There are very few things more personal than our faces. Our facial expressions convey our strongest emotions and can betray our most subtle desires, and companies are eager to leverage the uniqueness of faces in everything from photo tagging to authentication, marketing, and customer intelligence. Despite the intrinsic sensitivity of such personal data, there are no firm rules governing the use of facial recognition technologies (FRTs), and notwithstanding efforts by CDT and others, there are no federal laws regulating the collection, retention, and sharing of biometric information.
Recently, FRTs have been headline news. Big technology companies like Microsoft and facial recognition vendors themselves have begun to call for conversations on how to regulate FRTs, and even industry associations have suggested that the “right protections” must be put in place. What those protections should be is an open question. One challenge is that it is unclear exactly what the proper scope of the debate around FRTs should be. Non-binding guidance from the Federal Trade Commission was released in 2012, and an industry-led process at the NTIA in 2016 resulted in minimal best practices for companies deploying face tracking.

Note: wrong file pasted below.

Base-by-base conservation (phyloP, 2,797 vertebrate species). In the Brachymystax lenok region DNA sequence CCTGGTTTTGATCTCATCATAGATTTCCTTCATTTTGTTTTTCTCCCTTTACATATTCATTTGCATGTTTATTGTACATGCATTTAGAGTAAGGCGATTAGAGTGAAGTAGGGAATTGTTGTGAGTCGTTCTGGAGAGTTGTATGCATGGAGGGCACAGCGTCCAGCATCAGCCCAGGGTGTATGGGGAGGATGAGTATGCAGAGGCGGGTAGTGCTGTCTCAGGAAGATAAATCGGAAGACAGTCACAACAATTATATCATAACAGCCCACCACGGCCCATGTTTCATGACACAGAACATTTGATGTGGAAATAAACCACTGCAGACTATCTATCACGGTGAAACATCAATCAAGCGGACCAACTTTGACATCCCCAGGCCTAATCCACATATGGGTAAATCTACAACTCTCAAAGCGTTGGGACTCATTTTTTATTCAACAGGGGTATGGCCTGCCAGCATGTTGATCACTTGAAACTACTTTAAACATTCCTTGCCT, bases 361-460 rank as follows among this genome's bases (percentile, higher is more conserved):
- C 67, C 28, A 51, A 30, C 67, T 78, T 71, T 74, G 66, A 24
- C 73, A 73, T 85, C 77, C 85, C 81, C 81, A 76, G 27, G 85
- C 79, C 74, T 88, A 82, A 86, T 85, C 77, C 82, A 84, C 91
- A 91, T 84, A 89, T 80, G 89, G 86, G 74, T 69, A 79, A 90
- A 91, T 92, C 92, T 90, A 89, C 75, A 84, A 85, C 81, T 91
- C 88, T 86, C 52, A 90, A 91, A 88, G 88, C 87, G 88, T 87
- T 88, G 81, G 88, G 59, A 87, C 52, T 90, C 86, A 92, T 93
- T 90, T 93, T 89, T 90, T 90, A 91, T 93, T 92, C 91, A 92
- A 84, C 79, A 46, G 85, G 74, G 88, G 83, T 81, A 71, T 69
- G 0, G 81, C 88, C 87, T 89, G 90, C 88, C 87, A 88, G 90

Two years later, the Future of Privacy Forum (FPF) has added its take with a set of privacy principles for the deployment of commercial FRT. While FPF’s principles will inform policy debates about the privacy impacts of face tracking, they avoid addressing the thorniest privacy and ethical issues posed by unregulated collection of our facial information. Bright line rules may be needed, but these principles include several large exceptions that minimize individual’s possession of their own faces and could encourage aggressive data practices by companies.
Facial recognition has many different use cases, and the technology itself can mean everything from simple facial detection (merely recognizing a human face) to more advanced facial classification (identifying behavioral characteristics or clustering photos) or individual identification. These distinctions can be helpful when evaluating different facial recognition technologies, such as online photo tagging and sorting services, and the localized facial recognition systems on consumer products like the Apple iPhone X or Google Clips Cameras. However, the use of facial recognition technologies to surveil individuals when they are in public via technologies like digital signage or CCTV is more problematic from a privacy perspective.